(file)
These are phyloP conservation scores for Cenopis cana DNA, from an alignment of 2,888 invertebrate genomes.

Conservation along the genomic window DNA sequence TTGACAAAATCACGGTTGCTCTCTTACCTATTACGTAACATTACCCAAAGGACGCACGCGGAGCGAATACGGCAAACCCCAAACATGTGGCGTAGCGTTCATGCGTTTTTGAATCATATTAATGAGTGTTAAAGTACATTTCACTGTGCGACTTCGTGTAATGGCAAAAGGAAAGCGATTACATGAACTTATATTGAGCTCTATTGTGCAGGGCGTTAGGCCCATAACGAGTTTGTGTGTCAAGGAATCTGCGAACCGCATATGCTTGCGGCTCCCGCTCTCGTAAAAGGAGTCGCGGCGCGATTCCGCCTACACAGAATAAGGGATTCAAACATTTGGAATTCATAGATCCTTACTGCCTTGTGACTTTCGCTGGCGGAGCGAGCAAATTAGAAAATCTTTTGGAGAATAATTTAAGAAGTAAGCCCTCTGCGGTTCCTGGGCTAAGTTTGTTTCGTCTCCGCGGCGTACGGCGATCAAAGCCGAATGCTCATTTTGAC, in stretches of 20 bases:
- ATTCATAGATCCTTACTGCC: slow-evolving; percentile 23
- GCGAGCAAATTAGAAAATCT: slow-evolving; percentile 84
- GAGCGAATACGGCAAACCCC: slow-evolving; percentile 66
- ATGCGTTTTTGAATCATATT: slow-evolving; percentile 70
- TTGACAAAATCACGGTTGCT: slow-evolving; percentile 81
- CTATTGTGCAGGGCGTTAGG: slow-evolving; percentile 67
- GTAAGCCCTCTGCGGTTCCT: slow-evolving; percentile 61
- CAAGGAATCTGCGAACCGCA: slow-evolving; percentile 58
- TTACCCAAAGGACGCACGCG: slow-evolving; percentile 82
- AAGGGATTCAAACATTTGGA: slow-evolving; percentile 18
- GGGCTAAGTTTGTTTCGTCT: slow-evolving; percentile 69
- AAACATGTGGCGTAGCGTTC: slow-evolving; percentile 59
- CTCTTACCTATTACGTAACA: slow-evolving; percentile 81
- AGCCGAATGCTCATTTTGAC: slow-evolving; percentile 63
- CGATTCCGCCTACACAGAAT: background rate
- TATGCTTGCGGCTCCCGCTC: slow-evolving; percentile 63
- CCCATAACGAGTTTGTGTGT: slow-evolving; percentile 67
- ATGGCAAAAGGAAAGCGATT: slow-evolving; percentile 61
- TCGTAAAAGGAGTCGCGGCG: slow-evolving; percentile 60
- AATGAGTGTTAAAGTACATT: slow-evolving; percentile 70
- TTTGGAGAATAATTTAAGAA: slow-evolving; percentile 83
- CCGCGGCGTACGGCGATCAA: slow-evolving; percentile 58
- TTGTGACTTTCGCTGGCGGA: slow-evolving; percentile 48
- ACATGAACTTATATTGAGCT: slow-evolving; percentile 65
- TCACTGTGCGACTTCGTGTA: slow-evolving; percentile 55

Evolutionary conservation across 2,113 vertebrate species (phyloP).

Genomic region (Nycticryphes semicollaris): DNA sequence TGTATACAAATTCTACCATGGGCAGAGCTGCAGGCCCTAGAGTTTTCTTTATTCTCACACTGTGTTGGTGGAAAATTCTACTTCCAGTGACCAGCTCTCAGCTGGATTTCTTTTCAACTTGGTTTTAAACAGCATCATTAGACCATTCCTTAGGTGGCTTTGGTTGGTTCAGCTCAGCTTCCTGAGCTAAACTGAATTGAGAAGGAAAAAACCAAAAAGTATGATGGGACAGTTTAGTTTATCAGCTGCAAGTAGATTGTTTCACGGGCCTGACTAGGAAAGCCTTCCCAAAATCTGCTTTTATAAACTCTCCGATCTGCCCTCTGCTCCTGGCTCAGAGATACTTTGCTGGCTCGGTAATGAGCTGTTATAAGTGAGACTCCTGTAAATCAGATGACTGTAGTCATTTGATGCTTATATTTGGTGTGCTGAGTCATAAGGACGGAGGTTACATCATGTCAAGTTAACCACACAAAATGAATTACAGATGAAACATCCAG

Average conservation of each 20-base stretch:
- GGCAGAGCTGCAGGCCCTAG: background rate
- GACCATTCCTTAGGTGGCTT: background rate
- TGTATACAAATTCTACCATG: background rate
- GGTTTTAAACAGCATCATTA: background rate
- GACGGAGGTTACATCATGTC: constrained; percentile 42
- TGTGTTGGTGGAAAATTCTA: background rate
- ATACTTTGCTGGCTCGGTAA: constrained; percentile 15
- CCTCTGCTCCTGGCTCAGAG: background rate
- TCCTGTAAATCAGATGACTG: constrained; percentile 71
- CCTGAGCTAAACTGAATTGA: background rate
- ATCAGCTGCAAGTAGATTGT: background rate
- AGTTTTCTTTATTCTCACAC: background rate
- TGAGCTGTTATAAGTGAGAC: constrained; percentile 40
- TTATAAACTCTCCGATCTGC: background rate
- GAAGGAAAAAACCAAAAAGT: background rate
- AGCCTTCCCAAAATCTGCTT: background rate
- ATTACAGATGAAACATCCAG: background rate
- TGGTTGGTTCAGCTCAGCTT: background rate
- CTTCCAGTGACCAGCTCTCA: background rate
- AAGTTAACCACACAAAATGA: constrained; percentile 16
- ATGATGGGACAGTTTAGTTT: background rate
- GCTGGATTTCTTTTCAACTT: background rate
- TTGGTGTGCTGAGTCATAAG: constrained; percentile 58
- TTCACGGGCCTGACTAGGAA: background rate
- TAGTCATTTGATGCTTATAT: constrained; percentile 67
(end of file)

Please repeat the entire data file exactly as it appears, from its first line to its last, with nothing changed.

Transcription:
These are phyloP conservation scores for Cenopis cana DNA, from an alignment of 2,888 invertebrate genomes.

Conservation along the genomic window DNA sequence TTGACAAAATCACGGTTGCTCTCTTACCTATTACGTAACATTACCCAAAGGACGCACGCGGAGCGAATACGGCAAACCCCAAACATGTGGCGTAGCGTTCATGCGTTTTTGAATCATATTAATGAGTGTTAAAGTACATTTCACTGTGCGACTTCGTGTAATGGCAAAAGGAAAGCGATTACATGAACTTATATTGAGCTCTATTGTGCAGGGCGTTAGGCCCATAACGAGTTTGTGTGTCAAGGAATCTGCGAACCGCATATGCTTGCGGCTCCCGCTCTCGTAAAAGGAGTCGCGGCGCGATTCCGCCTACACAGAATAAGGGATTCAAACATTTGGAATTCATAGATCCTTACTGCCTTGTGACTTTCGCTGGCGGAGCGAGCAAATTAGAAAATCTTTTGGAGAATAATTTAAGAAGTAAGCCCTCTGCGGTTCCTGGGCTAAGTTTGTTTCGTCTCCGCGGCGTACGGCGATCAAAGCCGAATGCTCATTTTGAC, in stretches of 20 bases:
- ATTCATAGATCCTTACTGCC: slow-evolving; percentile 23
- GCGAGCAAATTAGAAAATCT: slow-evolving; percentile 84
- GAGCGAATACGGCAAACCCC: slow-evolving; percentile 66
- ATGCGTTTTTGAATCATATT: slow-evolving; percentile 70
- TTGACAAAATCACGGTTGCT: slow-evolving; percentile 81
- CTATTGTGCAGGGCGTTAGG: slow-evolving; percentile 67
- GTAAGCCCTCTGCGGTTCCT: slow-evolving; percentile 61
- CAAGGAATCTGCGAACCGCA: slow-evolving; percentile 58
- TTACCCAAAGGACGCACGCG: slow-evolving; percentile 82
- AAGGGATTCAAACATTTGGA: slow-evolving; percentile 18
- GGGCTAAGTTTGTTTCGTCT: slow-evolving; percentile 69
- AAACATGTGGCGTAGCGTTC: slow-evolving; percentile 59
- CTCTTACCTATTACGTAACA: slow-evolving; percentile 81
- AGCCGAATGCTCATTTTGAC: slow-evolving; percentile 63
- CGATTCCGCCTACACAGAAT: background rate
- TATGCTTGCGGCTCCCGCTC: slow-evolving; percentile 63
- CCCATAACGAGTTTGTGTGT: slow-evolving; percentile 67
- ATGGCAAAAGGAAAGCGATT: slow-evolving; percentile 61
- TCGTAAAAGGAGTCGCGGCG: slow-evolving; percentile 60
- AATGAGTGTTAAAGTACATT: slow-evolving; percentile 70
- TTTGGAGAATAATTTAAGAA: slow-evolving; percentile 83
- CCGCGGCGTACGGCGATCAA: slow-evolving; percentile 58
- TTGTGACTTTCGCTGGCGGA: slow-evolving; percentile 48
- ACATGAACTTATATTGAGCT: slow-evolving; percentile 65
- TCACTGTGCGACTTCGTGTA: slow-evolving; percentile 55

Evolutionary conservation across 2,113 vertebrate species (phyloP).

Genomic region (Nycticryphes semicollaris): DNA sequence TGTATACAAATTCTACCATGGGCAGAGCTGCAGGCCCTAGAGTTTTCTTTATTCTCACACTGTGTTGGTGGAAAATTCTACTTCCAGTGACCAGCTCTCAGCTGGATTTCTTTTCAACTTGGTTTTAAACAGCATCATTAGACCATTCCTTAGGTGGCTTTGGTTGGTTCAGCTCAGCTTCCTGAGCTAAACTGAATTGAGAAGGAAAAAACCAAAAAGTATGATGGGACAGTTTAGTTTATCAGCTGCAAGTAGATTGTTTCACGGGCCTGACTAGGAAAGCCTTCCCAAAATCTGCTTTTATAAACTCTCCGATCTGCCCTCTGCTCCTGGCTCAGAGATACTTTGCTGGCTCGGTAATGAGCTGTTATAAGTGAGACTCCTGTAAATCAGATGACTGTAGTCATTTGATGCTTATATTTGGTGTGCTGAGTCATAAGGACGGAGGTTACATCATGTCAAGTTAACCACACAAAATGAATTACAGATGAAACATCCAG

Average conservation of each 20-base stretch:
- GGCAGAGCTGCAGGCCCTAG: background rate
- GACCATTCCTTAGGTGGCTT: background rate
- TGTATACAAATTCTACCATG: background rate
- GGTTTTAAACAGCATCATTA: background rate
- GACGGAGGTTACATCATGTC: constrained; percentile 42
- TGTGTTGGTGGAAAATTCTA: background rate
- ATACTTTGCTGGCTCGGTAA: constrained; percentile 15
- CCTCTGCTCCTGGCTCAGAG: background rate
- TCCTGTAAATCAGATGACTG: constrained; percentile 71
- CCTGAGCTAAACTGAATTGA: background rate
- ATCAGCTGCAAGTAGATTGT: background rate
- AGTTTTCTTTATTCTCACAC: background rate
- TGAGCTGTTATAAGTGAGAC: constrained; percentile 40
- TTATAAACTCTCCGATCTGC: background rate
- GAAGGAAAAAACCAAAAAGT: background rate
- AGCCTTCCCAAAATCTGCTT: background rate
- ATTACAGATGAAACATCCAG: background rate
- TGGTTGGTTCAGCTCAGCTT: background rate
- CTTCCAGTGACCAGCTCTCA: background rate
- AAGTTAACCACACAAAATGA: constrained; percentile 16
- ATGATGGGACAGTTTAGTTT: background rate
- GCTGGATTTCTTTTCAACTT: background rate
- TTGGTGTGCTGAGTCATAAG: constrained; percentile 58
- TTCACGGGCCTGACTAGGAA: background rate
- TAGTCATTTGATGCTTATAT: constrained; percentile 67